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Examining being ‘Nordic’ in Minnesota

If Scandinavian Americans are dismayed and disturbed by people and groups who use Nordic themes and heritage as weapons against people of color, immigrants, and Indigenous people, we should not ignore this misuse of history and culture but hold it up for study.

In Murdock, Minnesota, a “Nordic heritage group” called the Asatru Folk Assembly has purchased a church building. This group is a white supremacist group, promoting “white purity.” Groups like Asatru Folk Assembly (AFA) are part of a larger movement termed “Neo-Völkisch” that raises up Northern European and Germanic ancestry as an appeal to potential members but is a veneer for extremist, racist attitudes and actions. AFA in particular grounds itself in its interpretation of the language, iconography, and interpreted beliefs of Nordic countries. It employs a neo-pagan “Odinist” worldview to justify exceptionalism for white people and to suggest their superiority (it’s worth noting that many pagans are anti-racist and strongly disavow AFA and similar groups). The Asatru Folk Assembly group in Murdock is an outpost for this international organization that is presenting itself as a community and service organization, situated in a small town in rural Minnesota.

Nina Clark
Nina Clark
The claiming of Nordic culture by this group can feel benign and somehow natural given our region’s long association with Scandinavian heritage. It is all the more disturbing for this very reason. I am half Swedish by descent, speak Swedish and love my extended family in Sweden. For years I have been actively involved in Scandinavian cultural activities in Minnesota. Many Minnesotans with roots in the Nordic countries read about a group like this, and think, “This is not me. I do not share their values and beliefs.” Many of us who take pride in knowing and understanding our Scandinavian heritage also appreciate how many Scandinavian countries are known for their progressive politics. We believe they exemplify caring for others in their social welfare programs, in their support of refugees, and in their work for international humanitarian causes. Many of us also feel that we carry these values with us as Scandinavian Americans here in the United States, with commitments that advance the public good.

If Scandinavian Americans are dismayed and disturbed by people and groups who use Nordic themes and heritage as weapons against people of color, immigrants, and Indigenous people, we should not ignore this misuse of history and culture but hold it up for study. We must also acknowledge that we are not neutral. Asatru Folk Assembly and groups like it capitalize on the notion that Nordic people are somehow pure and absolved of guilt because we have averted being labeled as perpetrators and wrongdoers. In fact, Scandinavians have been party to and beneficiaries of the systemic establishment of our country’s racial inequities.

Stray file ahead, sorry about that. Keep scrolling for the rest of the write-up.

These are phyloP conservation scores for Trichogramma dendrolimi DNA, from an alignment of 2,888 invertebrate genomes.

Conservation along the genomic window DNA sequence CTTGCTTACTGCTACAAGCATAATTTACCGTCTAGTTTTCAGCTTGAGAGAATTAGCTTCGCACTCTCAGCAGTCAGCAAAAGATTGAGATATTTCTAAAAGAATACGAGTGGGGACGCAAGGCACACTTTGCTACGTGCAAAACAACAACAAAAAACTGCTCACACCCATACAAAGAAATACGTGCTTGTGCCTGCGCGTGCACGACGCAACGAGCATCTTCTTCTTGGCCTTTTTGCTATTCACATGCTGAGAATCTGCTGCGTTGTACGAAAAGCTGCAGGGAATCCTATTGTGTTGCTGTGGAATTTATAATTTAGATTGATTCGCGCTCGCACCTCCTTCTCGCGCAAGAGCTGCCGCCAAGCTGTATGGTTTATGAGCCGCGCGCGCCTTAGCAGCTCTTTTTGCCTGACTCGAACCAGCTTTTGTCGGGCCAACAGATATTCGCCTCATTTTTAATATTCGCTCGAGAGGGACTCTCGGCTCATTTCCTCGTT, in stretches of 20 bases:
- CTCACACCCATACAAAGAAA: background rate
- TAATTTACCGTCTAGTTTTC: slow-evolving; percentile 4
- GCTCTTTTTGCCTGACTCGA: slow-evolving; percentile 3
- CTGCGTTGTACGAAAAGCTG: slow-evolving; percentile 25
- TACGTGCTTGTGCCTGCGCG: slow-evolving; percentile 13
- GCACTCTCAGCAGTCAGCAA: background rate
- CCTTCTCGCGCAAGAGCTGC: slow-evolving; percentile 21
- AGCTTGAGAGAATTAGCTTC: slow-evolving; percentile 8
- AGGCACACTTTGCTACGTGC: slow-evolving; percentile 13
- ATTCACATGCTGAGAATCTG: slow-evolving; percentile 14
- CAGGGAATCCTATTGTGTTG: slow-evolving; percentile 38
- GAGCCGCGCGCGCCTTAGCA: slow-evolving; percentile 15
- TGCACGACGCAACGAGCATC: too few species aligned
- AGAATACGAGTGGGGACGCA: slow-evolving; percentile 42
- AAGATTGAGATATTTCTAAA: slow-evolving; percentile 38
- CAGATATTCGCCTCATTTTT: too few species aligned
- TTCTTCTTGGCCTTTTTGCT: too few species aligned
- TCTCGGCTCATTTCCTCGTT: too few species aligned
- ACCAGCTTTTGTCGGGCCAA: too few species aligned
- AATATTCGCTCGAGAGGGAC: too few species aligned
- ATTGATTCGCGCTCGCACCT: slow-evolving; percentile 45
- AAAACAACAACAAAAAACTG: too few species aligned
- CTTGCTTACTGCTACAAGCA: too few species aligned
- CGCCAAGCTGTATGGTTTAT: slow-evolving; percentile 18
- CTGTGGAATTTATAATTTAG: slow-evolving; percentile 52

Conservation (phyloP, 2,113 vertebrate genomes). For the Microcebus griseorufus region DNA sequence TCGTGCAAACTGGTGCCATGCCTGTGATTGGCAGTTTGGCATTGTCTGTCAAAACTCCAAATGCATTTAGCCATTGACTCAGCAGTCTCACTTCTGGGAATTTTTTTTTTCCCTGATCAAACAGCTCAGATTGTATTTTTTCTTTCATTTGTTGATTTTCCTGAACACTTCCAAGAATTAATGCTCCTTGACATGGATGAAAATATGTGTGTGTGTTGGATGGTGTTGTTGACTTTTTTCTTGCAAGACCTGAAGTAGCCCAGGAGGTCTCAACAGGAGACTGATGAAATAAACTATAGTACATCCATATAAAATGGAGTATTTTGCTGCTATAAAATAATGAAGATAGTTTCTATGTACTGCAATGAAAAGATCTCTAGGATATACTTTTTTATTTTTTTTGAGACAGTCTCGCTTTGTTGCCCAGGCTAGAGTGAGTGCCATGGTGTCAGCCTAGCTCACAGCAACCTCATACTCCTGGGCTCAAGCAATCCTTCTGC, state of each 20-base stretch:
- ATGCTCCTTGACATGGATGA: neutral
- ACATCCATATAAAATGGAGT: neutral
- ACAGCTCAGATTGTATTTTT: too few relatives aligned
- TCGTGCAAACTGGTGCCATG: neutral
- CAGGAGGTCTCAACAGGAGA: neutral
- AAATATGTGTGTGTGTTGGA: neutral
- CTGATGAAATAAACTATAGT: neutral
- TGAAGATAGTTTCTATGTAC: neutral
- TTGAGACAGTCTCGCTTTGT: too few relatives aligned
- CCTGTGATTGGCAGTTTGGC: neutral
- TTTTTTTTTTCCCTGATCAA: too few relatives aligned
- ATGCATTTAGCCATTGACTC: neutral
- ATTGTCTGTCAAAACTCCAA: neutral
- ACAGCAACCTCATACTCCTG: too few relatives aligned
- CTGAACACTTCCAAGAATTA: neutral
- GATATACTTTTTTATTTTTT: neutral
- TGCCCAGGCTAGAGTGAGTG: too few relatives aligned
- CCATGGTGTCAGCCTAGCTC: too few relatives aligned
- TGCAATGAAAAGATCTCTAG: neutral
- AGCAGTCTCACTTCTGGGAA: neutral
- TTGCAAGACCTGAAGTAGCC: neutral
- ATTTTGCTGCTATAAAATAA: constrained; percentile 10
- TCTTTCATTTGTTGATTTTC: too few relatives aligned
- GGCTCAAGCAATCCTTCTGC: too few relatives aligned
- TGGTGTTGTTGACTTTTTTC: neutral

When whites removed Native Americans from their land, Scandinavian settlers claimed those same lands through the Homestead Act. When formerly enslaved people were being denied the 40 acres and a mule that Reconstruction had promised them, Norwegians, Swedes, and Danes were able to begin building equity weeks after coming here on their own free will. Decades later, while Blacks struggled to secure fair housing opportunities in the Twin Cities, Scandinavian Americans bought houses with racial covenants in their deeds, guaranteeing segregation for generations. Were those different times? Yes. And the consequence is that in 2020, Scandinavian Americans who are white consistently benefit in material ways from the racial disparities that plague our state. Even “back home” in the Nordic region, the indigenous Sami as well as immigrants and people of color struggle for parity and recognition.

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So when a white supremacist group lays claim to Nordic ideology, I acknowledge the convenience of these references — that they conjure up whiteness (denying the increasing diversity in Scandinavia as well as Scandinavian America) and summon its dominance and privilege. When people refer to “good genes” or praise the superiority of northern Europeans, I am aware that these are falsehoods that capitalize on widespread attitudes.

I am working to confront the responsibility and culpability I bear as a white Minnesotan of Scandinavian descent and to commit to righting the inequities that persist here and elsewhere. I hope that Scandinavian Americans will join in rejecting everything AFA stands for — its hateful and damaging language and actions that obstruct the progress so many are working to secure for our Black, Indigenous, and immigrant neighbors, friends, and families. Local residents of Murdock are taking steps to organize and express their opposition to AFA through Murdock Area Alliance Against Hate because they see this group as dangerous and threatening. Their brave actions are part of the work we can all do to stop white supremacist efforts wherever they emerge.

Nina Clark is a Minneapolis resident and professional in the field of arts and culture. 


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